If you've ever wondered what American politicians earn for all their hard work arguing across the aisle and starting Twitter feuds, look no further:
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Maybe you've had a high stress occupation before, like social work or stock trading, and fell victim to the high burnout rate of these kinds of jobs.
Or maybe you're just starting your career, and looking for something that won't take over your life but will still provide you with a good living. Whatever reason you have for looking for a high paying, low-stress job, you've come to the right place. We've compiled a list of the top 5 jobs that promise a solid paycheck without taking too much out of you.
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What do you do when financial hardship hits and you can't make your monthly mortgage payments? This is a question on many homeowner's minds as nearly 17.8 million Americans are reportedly unemployed during the coronavirus pandemic.
When homeowners face financial hardship, such as the loss of a job, they often look to obtain a forbearance agreement from their lender. A forbearance happens when your lender grants you a temporary pause or reduction in monthly payments on your mortgage. Forbearance is not the same as payment forgiveness, in that you still have to pay the entire amount back by an agreed-upon time.
Mortgage lending institutions differ on their mortgage relief policies and qualifications; however, the Coronavirus Aid, Relief, and Economic Security (CARES) Act were signed into law in late March of this year to protect government-backed mortgages.
Federally backed mortgages include:
- Fannie Mae
- Freddie Mac
- The Federal Housing Administration (FHA)
- The US Department of Veteran Affairs (VA)
- The US Department of Agriculture (USDA)
Under the CARES Act, homeowners with a federally backed loan who either directly or indirectly suffer financial hardship due to coronavirus automatically qualify for mortgage forbearance.
Even if your mortgage is not secured by one of these agencies, you still can call and see if you qualify, as many lenders will still offer the option in order to avoid foreclosures.
Under the CARES act, homeowners can claim mortgage forbearance due to financial hardship from COVID-19 for up to 12 months without requiring any documentation or verification. During the forbearance period, mortgage lenders cannot charge late fees or penalties.
Additionally, as long as your mortgage is current at the time you claim forbearance, the lender is required to keep reporting your mortgage as paid current throughout the entire period.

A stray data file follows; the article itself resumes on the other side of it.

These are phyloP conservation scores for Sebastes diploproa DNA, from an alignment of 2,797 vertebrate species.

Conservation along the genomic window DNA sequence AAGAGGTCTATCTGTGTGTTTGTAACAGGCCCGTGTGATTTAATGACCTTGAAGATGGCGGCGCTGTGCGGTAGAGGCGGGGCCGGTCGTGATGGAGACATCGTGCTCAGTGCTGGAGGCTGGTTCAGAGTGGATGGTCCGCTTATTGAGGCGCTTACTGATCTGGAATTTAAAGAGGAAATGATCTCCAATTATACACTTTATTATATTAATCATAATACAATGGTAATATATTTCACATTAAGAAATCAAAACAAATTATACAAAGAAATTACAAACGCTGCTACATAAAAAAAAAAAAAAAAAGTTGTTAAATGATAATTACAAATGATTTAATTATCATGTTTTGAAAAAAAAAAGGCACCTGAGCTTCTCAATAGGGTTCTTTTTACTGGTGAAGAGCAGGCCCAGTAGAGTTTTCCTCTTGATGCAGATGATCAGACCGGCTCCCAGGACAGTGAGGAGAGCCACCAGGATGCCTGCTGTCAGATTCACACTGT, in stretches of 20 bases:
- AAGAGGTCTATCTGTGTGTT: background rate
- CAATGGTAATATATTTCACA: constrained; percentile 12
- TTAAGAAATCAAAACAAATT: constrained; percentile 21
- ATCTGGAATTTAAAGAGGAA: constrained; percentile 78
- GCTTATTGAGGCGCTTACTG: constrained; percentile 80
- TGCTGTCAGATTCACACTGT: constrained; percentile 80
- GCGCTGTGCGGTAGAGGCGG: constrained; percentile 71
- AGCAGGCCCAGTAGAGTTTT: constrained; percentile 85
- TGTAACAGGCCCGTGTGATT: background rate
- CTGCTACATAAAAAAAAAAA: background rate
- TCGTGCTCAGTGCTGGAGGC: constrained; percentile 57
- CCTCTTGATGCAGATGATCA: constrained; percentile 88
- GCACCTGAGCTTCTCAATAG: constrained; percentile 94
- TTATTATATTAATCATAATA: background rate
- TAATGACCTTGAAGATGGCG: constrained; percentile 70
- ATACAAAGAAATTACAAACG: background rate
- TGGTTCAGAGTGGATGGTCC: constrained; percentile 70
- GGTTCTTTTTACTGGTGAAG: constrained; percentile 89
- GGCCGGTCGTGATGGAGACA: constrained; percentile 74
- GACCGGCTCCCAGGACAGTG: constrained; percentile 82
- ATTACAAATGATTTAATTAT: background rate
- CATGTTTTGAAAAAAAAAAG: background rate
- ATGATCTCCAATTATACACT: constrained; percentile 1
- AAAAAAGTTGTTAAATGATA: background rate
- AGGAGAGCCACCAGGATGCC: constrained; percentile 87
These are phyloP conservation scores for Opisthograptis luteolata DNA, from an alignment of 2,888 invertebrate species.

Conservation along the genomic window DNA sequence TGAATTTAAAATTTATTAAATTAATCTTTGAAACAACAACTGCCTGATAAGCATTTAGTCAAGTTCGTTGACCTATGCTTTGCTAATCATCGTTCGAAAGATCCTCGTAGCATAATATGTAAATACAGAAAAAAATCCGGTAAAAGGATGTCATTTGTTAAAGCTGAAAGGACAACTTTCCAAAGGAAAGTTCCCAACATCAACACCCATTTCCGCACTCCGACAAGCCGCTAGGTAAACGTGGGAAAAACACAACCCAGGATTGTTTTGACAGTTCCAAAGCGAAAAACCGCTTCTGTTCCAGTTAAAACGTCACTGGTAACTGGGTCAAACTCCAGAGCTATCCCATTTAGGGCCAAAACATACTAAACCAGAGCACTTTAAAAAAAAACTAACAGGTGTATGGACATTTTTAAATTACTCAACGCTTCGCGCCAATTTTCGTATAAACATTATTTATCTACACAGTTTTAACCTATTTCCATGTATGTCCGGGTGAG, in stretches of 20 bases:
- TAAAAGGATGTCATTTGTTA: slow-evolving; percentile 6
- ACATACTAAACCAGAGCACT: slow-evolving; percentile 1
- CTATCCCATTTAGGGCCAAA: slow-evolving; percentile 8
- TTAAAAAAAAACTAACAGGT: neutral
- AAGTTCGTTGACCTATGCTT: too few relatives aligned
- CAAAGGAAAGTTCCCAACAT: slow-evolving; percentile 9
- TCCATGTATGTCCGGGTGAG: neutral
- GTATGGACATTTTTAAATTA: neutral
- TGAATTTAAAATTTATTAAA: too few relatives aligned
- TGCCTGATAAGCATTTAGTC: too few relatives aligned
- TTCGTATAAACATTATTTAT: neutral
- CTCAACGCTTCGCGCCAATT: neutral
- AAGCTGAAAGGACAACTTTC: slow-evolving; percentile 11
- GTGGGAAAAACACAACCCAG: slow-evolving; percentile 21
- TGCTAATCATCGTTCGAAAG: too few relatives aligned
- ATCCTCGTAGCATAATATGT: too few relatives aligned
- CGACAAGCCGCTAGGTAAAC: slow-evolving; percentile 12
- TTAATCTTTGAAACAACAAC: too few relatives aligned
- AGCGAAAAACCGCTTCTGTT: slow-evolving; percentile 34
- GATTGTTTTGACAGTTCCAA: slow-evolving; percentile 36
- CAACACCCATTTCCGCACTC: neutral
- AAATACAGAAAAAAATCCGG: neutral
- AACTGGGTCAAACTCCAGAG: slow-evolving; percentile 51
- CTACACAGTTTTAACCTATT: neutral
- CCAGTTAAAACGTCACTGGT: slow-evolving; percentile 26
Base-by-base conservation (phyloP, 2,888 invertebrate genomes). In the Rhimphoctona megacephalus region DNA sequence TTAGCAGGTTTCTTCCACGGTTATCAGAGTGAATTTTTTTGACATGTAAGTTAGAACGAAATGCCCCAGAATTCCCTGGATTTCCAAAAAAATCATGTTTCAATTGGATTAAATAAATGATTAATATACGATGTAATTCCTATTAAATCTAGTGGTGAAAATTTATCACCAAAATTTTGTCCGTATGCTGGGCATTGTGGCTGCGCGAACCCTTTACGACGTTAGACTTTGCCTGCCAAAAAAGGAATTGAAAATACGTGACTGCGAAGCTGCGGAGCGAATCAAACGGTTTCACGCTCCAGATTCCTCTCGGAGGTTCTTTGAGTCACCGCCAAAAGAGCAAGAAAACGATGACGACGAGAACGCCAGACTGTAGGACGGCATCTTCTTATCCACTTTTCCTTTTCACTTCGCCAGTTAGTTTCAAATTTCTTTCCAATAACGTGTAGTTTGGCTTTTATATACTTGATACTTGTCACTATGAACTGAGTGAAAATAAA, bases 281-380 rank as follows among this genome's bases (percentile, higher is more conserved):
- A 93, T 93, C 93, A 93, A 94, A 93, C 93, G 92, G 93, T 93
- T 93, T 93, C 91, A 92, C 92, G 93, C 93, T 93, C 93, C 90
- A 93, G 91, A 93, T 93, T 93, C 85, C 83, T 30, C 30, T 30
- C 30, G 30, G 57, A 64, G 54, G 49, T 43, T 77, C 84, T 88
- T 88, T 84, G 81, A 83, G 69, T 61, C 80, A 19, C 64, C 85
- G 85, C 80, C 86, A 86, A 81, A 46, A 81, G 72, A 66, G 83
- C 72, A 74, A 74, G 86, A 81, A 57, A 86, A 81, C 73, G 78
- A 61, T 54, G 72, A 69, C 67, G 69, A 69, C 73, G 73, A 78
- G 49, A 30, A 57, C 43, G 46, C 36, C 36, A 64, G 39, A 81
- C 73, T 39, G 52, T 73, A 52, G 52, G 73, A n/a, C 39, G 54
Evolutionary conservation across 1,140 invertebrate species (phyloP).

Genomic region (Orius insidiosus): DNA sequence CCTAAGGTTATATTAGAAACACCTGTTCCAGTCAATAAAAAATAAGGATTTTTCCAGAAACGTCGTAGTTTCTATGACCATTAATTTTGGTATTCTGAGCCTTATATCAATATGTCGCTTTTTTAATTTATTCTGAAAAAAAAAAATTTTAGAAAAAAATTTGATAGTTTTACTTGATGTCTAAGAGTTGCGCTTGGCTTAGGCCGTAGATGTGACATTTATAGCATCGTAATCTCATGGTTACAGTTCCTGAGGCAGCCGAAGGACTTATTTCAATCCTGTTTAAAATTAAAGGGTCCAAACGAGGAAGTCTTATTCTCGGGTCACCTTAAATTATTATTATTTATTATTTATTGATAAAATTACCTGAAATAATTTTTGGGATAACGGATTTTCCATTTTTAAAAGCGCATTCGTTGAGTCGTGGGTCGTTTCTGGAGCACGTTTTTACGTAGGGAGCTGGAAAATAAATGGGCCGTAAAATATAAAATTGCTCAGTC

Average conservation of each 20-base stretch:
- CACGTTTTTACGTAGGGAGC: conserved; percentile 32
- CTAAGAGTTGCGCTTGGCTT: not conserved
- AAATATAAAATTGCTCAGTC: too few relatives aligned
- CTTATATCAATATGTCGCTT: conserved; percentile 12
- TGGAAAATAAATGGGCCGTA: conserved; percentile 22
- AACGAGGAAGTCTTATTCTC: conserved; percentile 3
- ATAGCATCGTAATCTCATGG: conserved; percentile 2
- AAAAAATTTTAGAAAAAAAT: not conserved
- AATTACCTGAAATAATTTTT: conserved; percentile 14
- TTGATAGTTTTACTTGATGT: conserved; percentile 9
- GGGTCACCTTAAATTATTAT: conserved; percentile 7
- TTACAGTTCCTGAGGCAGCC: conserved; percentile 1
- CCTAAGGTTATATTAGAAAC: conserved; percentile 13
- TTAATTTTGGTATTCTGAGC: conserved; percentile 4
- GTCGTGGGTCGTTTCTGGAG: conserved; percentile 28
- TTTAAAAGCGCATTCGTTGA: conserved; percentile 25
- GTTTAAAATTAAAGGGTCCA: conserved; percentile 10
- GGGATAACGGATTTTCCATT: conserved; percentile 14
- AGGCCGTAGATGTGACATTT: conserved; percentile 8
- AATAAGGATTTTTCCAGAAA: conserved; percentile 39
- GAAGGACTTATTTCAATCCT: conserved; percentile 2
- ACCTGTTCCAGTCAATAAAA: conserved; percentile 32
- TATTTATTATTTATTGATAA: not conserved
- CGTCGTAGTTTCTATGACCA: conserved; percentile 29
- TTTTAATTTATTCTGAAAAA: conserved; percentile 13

At the end of the forbearance, the CARES act protects consumers from having to make a lump sum payment. Instead, you will be given a repayment plan from your provider. Since repayment options vary, it's important you ask your provider about all of your repayment options.
Possible Repayment Options:
You may be eligible for a loan modification at the end of your forbearance. With modification, the mortgage terms are changed in order to add payments that were missed during the forbearance onto the end of the loan, extending the term.
Another option that may work for some is a reduced payment option. This allows you to keep paying monthly payments at a reduced amount. The amount missed is usually added back into the monthly payments at the end of the forbearance.
Regular payment: $1000 per month
Reduced payment: $500 per month
Payment after forbearance period: $1500 (until caught up)
Balloon payments, or lump sum payments at the end of the forbearance, are prohibited under the CARES Act. However, mortgage lenders may require homeowners who are not protected under the CARES Act to make a balloon payment at the end, so again it is best to check first with your provider.
Mortgage forbearance should only be considered in true financial hardship. In other words, just because of the pandemic, you should not take a forbearance on your mortgage if you can still afford your payments. Likewise, if you are able to start making payments before the forbearance period is up, it's best to do so as soon as possible.
The Next Steps:
Before you get in touch with your mortgage servicer, save time by gathering as much documentation about the mortgage as you can. Also, be ready to list your income and monthly expenses. Due to an influx in calls, financial institutions are experiencing extremely long wait times right now, and having your information at the ready will help.
Have questions ready to ask. Here are some questions you should be asking:
- What fees are associated with the forbearance?
- What are all the repayment options available to you at the end of the forbearance?
- Will you be charged interest during the forbearance period?
If your forbearance is approved, make sure to keep all documentation pertaining to it. Make sure to cancel any automatic payments to the mortgage during the forbearance period, and keep tabs on your credit report to make sure your lender doesn't report the loan as unpaid.
For more information on forbearance, contact your lender and discuss your options. If you need more assistance with understanding your options, you can contact a local agent for the housing counseling agency, or call their hotline at 1-800-569-4287.